Posterior Tongue Tie Information

Last updated October 31, 2011
This page is dedicated to information regarding posterior tongue tie, inspired by the struggles I have personally faced as well as the heartbreaking stories of so many mothers dealing with this problem without any help from the professionals they turned to because of the severe lack of information out there.



My Story
Jeanette and Ernest's Story 
Kelly and Isaiah's Story
Heather's Story
Ruth Ann and Jefferson's Story
Identifying and Diagnosing a Posterior Tongue Tie
The following symptoms have been noted anecdotally by mothers of babies diagnosed with a posterior tongue tie. Remember that not all of the symptoms must be present in order to be considered a posterior tongue tie. There are varying degrees of ties.
  • Inability to achieve latch to bare breast
  • Clicking noises while sucking, more notable during bottlefeeding
  • Loss of latch on breast or bottle nipple
  • Loud gulping noises
  • Choking on milk or gasping for air mid-feed
  • Short and frequent feedings (grazing/snacking)
  • Noticeably strong suck
  • Decreased saliva production
  • Inability to effectively remove milk
  • Milk dribbling out of the mouth during feeds
Notes: These symptoms are exacerbated at the end of feedings or when the baby is very tired. The jaw muscles become exhausted or the baby simply lacks the energy to continue sucking. The strong sucking that can be felt with the nipple or a finger is two parts of the same problem; the baby must suck very hard to keep the breast/bottle in the mouth and the suck can be felt more because the back of the tongue is being held down. The baby will also have difficulty coordinating sucking and swallowing, leading to choking or just not breathing. Due to the extra energy required for feeding, the baby will feed for shorter periods and more often.

Secondary symptoms:
  • Low milk supply in mother
  • Nipple pain, sometimes with blistering from friction
    • The baby's tongue may feel like sandpaper and/or feel as though it is "humping" the nipple
  • Flattened/misshapen nipples following feeds
  • Excessive fussiness
  • Reflux, especially reflux that gets worse with medication
  • Anxiety at the breast
  • Weight loss/few dirty diapers
  • Strong preference for bottles
  • Chiropractic adjustments and other muscular therapies may not "hold"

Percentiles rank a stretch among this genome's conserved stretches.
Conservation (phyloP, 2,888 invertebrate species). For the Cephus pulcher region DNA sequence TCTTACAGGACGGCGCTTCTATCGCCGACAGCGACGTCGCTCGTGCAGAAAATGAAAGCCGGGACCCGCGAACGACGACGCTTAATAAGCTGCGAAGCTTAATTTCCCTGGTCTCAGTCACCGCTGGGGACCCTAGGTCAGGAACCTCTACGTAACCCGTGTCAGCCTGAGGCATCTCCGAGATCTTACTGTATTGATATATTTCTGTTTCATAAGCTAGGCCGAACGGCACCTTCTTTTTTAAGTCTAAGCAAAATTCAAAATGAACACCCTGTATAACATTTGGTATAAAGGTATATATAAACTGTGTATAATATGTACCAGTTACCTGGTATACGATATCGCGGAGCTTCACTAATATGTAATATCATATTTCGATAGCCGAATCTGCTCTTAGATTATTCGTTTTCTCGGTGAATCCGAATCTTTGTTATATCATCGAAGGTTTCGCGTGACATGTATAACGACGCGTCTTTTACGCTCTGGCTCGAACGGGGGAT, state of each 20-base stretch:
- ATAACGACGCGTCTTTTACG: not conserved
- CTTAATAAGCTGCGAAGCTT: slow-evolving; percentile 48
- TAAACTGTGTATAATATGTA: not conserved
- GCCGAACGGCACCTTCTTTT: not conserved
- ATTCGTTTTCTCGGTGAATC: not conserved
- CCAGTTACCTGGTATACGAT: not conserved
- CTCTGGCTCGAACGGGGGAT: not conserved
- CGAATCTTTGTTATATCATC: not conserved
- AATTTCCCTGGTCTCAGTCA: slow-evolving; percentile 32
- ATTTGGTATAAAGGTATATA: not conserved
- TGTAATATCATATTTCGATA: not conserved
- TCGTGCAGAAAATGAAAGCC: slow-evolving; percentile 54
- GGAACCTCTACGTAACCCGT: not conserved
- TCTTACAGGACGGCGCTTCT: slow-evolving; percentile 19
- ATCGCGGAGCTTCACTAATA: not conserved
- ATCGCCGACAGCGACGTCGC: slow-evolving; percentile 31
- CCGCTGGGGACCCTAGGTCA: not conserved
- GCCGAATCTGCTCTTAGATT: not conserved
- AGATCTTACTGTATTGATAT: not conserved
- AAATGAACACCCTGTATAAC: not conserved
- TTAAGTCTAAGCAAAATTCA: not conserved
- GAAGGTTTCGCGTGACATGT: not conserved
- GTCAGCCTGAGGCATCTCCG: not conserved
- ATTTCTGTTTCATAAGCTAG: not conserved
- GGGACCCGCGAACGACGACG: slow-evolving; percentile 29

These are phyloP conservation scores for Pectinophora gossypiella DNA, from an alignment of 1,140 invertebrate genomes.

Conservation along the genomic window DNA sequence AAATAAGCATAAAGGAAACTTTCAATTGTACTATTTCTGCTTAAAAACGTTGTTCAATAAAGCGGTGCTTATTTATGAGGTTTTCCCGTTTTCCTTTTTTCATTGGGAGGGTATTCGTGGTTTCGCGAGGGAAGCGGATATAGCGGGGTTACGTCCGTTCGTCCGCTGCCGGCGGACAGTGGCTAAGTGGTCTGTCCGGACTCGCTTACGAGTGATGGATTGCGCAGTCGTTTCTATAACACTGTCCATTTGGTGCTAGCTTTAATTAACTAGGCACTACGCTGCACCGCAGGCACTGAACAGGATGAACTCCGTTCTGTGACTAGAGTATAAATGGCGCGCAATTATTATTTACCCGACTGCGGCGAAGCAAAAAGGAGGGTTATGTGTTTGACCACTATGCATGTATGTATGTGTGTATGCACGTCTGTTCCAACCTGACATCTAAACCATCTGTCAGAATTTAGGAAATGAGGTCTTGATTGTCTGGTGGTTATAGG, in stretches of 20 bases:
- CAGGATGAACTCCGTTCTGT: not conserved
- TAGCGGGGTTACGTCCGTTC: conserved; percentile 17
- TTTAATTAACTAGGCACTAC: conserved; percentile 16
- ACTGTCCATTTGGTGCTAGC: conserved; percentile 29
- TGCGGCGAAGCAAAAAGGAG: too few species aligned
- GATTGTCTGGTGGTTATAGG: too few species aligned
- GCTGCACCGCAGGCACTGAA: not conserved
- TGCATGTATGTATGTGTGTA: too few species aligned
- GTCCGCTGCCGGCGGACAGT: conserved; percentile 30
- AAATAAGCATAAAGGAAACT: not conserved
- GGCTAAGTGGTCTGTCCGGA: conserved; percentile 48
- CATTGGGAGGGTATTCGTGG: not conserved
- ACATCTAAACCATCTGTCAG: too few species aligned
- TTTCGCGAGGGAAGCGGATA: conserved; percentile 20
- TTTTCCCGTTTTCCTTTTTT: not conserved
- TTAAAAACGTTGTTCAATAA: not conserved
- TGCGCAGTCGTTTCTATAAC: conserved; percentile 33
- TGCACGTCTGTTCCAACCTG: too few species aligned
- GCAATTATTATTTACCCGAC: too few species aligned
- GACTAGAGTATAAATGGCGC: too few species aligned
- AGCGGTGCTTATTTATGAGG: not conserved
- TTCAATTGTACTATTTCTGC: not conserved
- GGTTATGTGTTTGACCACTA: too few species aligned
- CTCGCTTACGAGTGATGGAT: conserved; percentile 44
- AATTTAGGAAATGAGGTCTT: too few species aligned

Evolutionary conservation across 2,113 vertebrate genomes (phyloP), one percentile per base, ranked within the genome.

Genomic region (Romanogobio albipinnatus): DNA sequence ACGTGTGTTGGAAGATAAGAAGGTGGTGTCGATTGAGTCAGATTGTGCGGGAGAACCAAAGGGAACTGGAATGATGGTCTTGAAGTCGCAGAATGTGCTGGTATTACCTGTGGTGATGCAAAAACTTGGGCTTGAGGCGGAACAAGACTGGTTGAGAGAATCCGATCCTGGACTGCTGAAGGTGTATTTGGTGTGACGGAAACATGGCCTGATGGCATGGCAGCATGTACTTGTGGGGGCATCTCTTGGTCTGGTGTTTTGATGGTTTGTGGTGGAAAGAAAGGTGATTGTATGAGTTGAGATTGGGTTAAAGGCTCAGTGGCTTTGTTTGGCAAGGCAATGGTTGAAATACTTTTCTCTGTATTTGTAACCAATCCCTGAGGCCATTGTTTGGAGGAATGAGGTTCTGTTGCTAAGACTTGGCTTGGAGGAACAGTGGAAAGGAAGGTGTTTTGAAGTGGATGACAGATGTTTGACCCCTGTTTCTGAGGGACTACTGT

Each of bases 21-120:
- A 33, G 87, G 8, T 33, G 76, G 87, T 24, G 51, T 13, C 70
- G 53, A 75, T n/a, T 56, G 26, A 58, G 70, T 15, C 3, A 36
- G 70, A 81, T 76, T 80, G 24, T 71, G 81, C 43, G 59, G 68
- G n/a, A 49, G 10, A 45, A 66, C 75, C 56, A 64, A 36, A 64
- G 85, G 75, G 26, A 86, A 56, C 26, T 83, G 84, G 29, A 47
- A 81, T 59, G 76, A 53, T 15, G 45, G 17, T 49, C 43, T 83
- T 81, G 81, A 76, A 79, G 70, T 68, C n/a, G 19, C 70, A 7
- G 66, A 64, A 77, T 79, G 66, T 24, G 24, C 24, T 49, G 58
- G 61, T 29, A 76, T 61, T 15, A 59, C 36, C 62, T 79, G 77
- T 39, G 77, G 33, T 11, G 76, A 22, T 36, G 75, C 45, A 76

Potential problems as baby grows:
  • Disruption of normal oral development
  • Difficulty eating solid foods
  • Difficult or delayed speech development
  • Severe tightness of the tongue and jaw may lead to restriction of joints and muscles in other areas of the body
Definitive Diagnosis of Posterior Tongue Tie:
Dr. Lawrence A. Kotlow, D.D.S., P.C., a dentist in New York has written numerous articles, including pictures, and posted them on his website about the posterior tie, as well as other types of tie. In one of the articles, Breastfeeding should be fun and enjoyable, he describes the way to diagnose the tie, which is done as follows: With a finger, run it underneath the tongue from side to side. The feeling of a tie can be describe as a fence, speed bump or ridge in the bottom of the mouth. A normally developed mouth floor will feel smooth. Any kind of a bump has the potential to cause problems.

Correcting a Posterior Tongue Tie
  1. Laser dentistry - this is the best option as it causes the least amount of pain, is more accurate at correcting a deep tie and heals better.
  2. A simple snip by anyone trained in correcting tongue ties. This takes mere seconds, can be done in a normal office visit and feeding can begin directly following the snip.
  3. Surgery with anesthesia - this is used in cases where a simple snip will not cut through enough tissue to release the tongue and when a laser dentist cannot be used, usually for insurance or regional reasons.
  • Once the tie has been corrected, remember to gently stretch and move the tongue with your fingers daily to make sure the skin does not heal back together.